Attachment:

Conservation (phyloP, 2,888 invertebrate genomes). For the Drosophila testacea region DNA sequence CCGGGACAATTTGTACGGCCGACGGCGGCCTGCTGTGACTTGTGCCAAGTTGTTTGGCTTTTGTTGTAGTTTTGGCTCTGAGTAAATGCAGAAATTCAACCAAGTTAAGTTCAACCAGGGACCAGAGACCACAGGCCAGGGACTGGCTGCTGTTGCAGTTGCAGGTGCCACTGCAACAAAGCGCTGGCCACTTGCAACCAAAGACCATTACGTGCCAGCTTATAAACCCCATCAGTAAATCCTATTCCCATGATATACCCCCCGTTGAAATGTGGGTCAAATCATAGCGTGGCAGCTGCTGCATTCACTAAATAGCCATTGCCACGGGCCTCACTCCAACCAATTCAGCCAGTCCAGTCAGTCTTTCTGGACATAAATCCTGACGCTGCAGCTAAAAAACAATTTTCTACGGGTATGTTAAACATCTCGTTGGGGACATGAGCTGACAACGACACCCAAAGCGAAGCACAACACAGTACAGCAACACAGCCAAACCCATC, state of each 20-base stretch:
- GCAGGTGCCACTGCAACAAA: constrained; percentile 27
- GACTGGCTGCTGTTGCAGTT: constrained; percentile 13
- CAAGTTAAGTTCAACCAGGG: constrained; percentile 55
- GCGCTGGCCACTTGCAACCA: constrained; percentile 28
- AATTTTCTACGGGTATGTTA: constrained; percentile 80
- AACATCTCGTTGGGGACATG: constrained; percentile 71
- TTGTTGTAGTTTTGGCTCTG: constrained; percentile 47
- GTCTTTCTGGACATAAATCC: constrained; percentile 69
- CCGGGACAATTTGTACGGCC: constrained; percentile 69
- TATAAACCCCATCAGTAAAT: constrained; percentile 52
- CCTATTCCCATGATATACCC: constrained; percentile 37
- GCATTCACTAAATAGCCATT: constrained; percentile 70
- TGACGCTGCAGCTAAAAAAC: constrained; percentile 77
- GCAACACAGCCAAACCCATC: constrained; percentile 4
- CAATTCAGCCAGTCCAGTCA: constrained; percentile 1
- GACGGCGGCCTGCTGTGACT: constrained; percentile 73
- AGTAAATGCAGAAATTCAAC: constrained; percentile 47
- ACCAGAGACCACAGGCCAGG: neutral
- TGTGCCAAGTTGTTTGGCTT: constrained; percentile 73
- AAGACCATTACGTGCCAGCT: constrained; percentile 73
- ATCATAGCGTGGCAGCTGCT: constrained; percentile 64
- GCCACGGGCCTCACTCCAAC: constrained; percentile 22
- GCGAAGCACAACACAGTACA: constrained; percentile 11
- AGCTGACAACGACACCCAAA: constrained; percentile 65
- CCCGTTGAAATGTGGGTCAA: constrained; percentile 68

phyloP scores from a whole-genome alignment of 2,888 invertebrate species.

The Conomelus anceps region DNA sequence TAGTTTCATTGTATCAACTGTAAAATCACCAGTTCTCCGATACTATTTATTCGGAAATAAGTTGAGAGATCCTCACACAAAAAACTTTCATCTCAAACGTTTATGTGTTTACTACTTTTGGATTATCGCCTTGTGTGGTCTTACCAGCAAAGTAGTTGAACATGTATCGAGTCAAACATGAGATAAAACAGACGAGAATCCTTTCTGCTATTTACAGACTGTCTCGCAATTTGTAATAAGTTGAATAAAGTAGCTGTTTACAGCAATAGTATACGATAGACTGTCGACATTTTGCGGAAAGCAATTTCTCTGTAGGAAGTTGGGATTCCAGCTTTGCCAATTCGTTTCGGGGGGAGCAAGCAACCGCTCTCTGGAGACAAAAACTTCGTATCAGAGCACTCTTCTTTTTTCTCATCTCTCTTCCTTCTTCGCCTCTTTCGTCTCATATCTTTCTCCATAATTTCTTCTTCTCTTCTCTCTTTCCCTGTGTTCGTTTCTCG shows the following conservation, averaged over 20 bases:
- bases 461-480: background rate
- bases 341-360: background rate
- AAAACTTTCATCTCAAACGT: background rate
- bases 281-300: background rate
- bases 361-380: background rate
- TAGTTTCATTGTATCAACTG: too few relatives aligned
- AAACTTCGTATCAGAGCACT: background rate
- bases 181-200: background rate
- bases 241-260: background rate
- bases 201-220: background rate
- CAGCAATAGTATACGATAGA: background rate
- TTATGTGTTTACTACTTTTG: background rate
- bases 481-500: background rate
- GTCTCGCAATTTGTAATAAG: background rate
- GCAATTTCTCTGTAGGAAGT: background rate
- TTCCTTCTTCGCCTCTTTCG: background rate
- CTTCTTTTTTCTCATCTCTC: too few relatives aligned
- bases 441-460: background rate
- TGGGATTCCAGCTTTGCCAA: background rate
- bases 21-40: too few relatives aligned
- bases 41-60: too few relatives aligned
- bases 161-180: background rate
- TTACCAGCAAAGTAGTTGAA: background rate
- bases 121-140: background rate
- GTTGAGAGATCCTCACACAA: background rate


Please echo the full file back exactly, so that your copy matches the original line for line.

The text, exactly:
Conservation (phyloP, 2,888 invertebrate genomes). For the Drosophila testacea region DNA sequence CCGGGACAATTTGTACGGCCGACGGCGGCCTGCTGTGACTTGTGCCAAGTTGTTTGGCTTTTGTTGTAGTTTTGGCTCTGAGTAAATGCAGAAATTCAACCAAGTTAAGTTCAACCAGGGACCAGAGACCACAGGCCAGGGACTGGCTGCTGTTGCAGTTGCAGGTGCCACTGCAACAAAGCGCTGGCCACTTGCAACCAAAGACCATTACGTGCCAGCTTATAAACCCCATCAGTAAATCCTATTCCCATGATATACCCCCCGTTGAAATGTGGGTCAAATCATAGCGTGGCAGCTGCTGCATTCACTAAATAGCCATTGCCACGGGCCTCACTCCAACCAATTCAGCCAGTCCAGTCAGTCTTTCTGGACATAAATCCTGACGCTGCAGCTAAAAAACAATTTTCTACGGGTATGTTAAACATCTCGTTGGGGACATGAGCTGACAACGACACCCAAAGCGAAGCACAACACAGTACAGCAACACAGCCAAACCCATC, state of each 20-base stretch:
- GCAGGTGCCACTGCAACAAA: constrained; percentile 27
- GACTGGCTGCTGTTGCAGTT: constrained; percentile 13
- CAAGTTAAGTTCAACCAGGG: constrained; percentile 55
- GCGCTGGCCACTTGCAACCA: constrained; percentile 28
- AATTTTCTACGGGTATGTTA: constrained; percentile 80
- AACATCTCGTTGGGGACATG: constrained; percentile 71
- TTGTTGTAGTTTTGGCTCTG: constrained; percentile 47
- GTCTTTCTGGACATAAATCC: constrained; percentile 69
- CCGGGACAATTTGTACGGCC: constrained; percentile 69
- TATAAACCCCATCAGTAAAT: constrained; percentile 52
- CCTATTCCCATGATATACCC: constrained; percentile 37
- GCATTCACTAAATAGCCATT: constrained; percentile 70
- TGACGCTGCAGCTAAAAAAC: constrained; percentile 77
- GCAACACAGCCAAACCCATC: constrained; percentile 4
- CAATTCAGCCAGTCCAGTCA: constrained; percentile 1
- GACGGCGGCCTGCTGTGACT: constrained; percentile 73
- AGTAAATGCAGAAATTCAAC: constrained; percentile 47
- ACCAGAGACCACAGGCCAGG: neutral
- TGTGCCAAGTTGTTTGGCTT: constrained; percentile 73
- AAGACCATTACGTGCCAGCT: constrained; percentile 73
- ATCATAGCGTGGCAGCTGCT: constrained; percentile 64
- GCCACGGGCCTCACTCCAAC: constrained; percentile 22
- GCGAAGCACAACACAGTACA: constrained; percentile 11
- AGCTGACAACGACACCCAAA: constrained; percentile 65
- CCCGTTGAAATGTGGGTCAA: constrained; percentile 68

phyloP scores from a whole-genome alignment of 2,888 invertebrate species.

The Conomelus anceps region DNA sequence TAGTTTCATTGTATCAACTGTAAAATCACCAGTTCTCCGATACTATTTATTCGGAAATAAGTTGAGAGATCCTCACACAAAAAACTTTCATCTCAAACGTTTATGTGTTTACTACTTTTGGATTATCGCCTTGTGTGGTCTTACCAGCAAAGTAGTTGAACATGTATCGAGTCAAACATGAGATAAAACAGACGAGAATCCTTTCTGCTATTTACAGACTGTCTCGCAATTTGTAATAAGTTGAATAAAGTAGCTGTTTACAGCAATAGTATACGATAGACTGTCGACATTTTGCGGAAAGCAATTTCTCTGTAGGAAGTTGGGATTCCAGCTTTGCCAATTCGTTTCGGGGGGAGCAAGCAACCGCTCTCTGGAGACAAAAACTTCGTATCAGAGCACTCTTCTTTTTTCTCATCTCTCTTCCTTCTTCGCCTCTTTCGTCTCATATCTTTCTCCATAATTTCTTCTTCTCTTCTCTCTTTCCCTGTGTTCGTTTCTCG shows the following conservation, averaged over 20 bases:
- bases 461-480: background rate
- bases 341-360: background rate
- AAAACTTTCATCTCAAACGT: background rate
- bases 281-300: background rate
- bases 361-380: background rate
- TAGTTTCATTGTATCAACTG: too few relatives aligned
- AAACTTCGTATCAGAGCACT: background rate
- bases 181-200: background rate
- bases 241-260: background rate
- bases 201-220: background rate
- CAGCAATAGTATACGATAGA: background rate
- TTATGTGTTTACTACTTTTG: background rate
- bases 481-500: background rate
- GTCTCGCAATTTGTAATAAG: background rate
- GCAATTTCTCTGTAGGAAGT: background rate
- TTCCTTCTTCGCCTCTTTCG: background rate
- CTTCTTTTTTCTCATCTCTC: too few relatives aligned
- bases 441-460: background rate
- TGGGATTCCAGCTTTGCCAA: background rate
- bases 21-40: too few relatives aligned
- bases 41-60: too few relatives aligned
- bases 161-180: background rate
- TTACCAGCAAAGTAGTTGAA: background rate
- bases 121-140: background rate
- GTTGAGAGATCCTCACACAA: background rate